“Any kind of cardio training has a positive effect on the cardiovascular system,” says Bennett. “The main benefit of swimming is strengthening the heart and lungs and their ability to function efficiently. With a strong and healthy heart, you dramatically reduce the risk of life-threatening illnesses like heart disease. 

“Then there's the calories burnt during swimming. As we know, swimming requires every joint and muscle in the body to be working together, which means the energy demands are high. With high energy demands also comes high calorie burn. So, if you're looking to keep fit and lose some unwanted body fat then swimming will certainly burn the calories.”

Man in swimming pool coming up for breath

(Image credit: Getty)

Swimming regularly also helps to build endurance and muscle strength. It could also help you recover quicker from injury, according to a study in the Journal of Rheumatology.

And that’s before you get started on the benefits to mental health. Swimming is a great stress buster and, like all exercise, it can release feel good endorphins in your brain lifting your mood. Swimming outdoors gives an added boost to mental health by virtue of being among nature. This has been shown to reduce feelings of anxiety and depression, according to the American Psychological Association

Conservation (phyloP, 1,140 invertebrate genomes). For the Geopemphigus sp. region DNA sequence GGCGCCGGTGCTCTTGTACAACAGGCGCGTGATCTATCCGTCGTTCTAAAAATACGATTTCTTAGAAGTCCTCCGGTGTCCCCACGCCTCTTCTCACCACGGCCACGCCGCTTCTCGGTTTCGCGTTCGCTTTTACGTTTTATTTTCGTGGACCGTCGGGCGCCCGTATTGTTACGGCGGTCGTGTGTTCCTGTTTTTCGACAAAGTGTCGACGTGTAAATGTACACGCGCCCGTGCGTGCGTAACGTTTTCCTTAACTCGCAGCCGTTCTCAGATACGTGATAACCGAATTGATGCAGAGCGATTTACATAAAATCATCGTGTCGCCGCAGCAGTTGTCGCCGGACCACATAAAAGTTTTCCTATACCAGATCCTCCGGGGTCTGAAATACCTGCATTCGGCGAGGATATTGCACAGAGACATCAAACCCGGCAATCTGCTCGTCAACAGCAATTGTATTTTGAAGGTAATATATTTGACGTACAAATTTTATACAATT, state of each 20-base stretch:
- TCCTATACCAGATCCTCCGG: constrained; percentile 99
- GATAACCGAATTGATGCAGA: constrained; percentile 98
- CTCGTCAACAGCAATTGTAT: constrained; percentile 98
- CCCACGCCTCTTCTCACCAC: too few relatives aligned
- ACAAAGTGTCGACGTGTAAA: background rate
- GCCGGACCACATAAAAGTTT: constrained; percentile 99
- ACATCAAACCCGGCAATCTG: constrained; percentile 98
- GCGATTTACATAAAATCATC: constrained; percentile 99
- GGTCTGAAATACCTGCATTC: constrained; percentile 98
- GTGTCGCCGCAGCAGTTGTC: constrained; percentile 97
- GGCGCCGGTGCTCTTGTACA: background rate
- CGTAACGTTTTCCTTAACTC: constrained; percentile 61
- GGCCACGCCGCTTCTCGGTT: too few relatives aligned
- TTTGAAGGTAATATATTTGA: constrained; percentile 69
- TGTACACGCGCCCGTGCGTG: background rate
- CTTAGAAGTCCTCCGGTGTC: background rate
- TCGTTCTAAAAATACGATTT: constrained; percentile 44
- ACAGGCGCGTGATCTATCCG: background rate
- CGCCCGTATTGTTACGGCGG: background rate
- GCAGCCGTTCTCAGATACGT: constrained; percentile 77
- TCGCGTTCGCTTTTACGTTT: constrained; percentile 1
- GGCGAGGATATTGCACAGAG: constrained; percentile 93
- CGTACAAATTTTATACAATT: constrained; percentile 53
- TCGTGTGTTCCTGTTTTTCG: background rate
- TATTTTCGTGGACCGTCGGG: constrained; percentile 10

Wondering if you can do this all on the cheap? Read our piece on how to get started with wild swimming if you fancy exploring the outdoors for free.

How to get started with swimming

Bennett says: “If you weren't fortunate enough to learn to swim as a child, then fear not… the first thing you should do is get lessons. Find a local swim center and sign up for the beginner classes. There will be child and adult classes there and you can commit to a term or a block. 

“Once you've got confidence in your ability to swim, then decide what you want to do with your swimming. Open water? Triathlon? Racing? Or just general fitness. The path to each will have their own set of styles and commitment levels. For example, for triathlon swimming you'll learn the art of 'sighting' while swimming, which is a technique used to ensure you're swimming towards a particular marker in the water and in a straight line.

“The main thing about getting started with swimming is to just have fun and enjoy it! Improving your health through physical exercise will always be rewarding. Invest in a good kit and challenge yourself whenever you can.” 

Maddy Biddulph

Maddy Biddulph is a freelance journalist specializing in fitness, health and wellbeing content. With 26 years in consumer media, she has worked as a writer and editor for some of the bestselling newspapers, magazines and websites in the US and UK. 

She is also a qualified L3 personal trainer and weight loss advisor, and helps women over 40 navigate menopause by improving their physical and mental strength. At Maddy Biddulph Personal Training, she runs one-to-one and small group training for menopausal women who want to get fit to ease symptoms and feel like themselves again.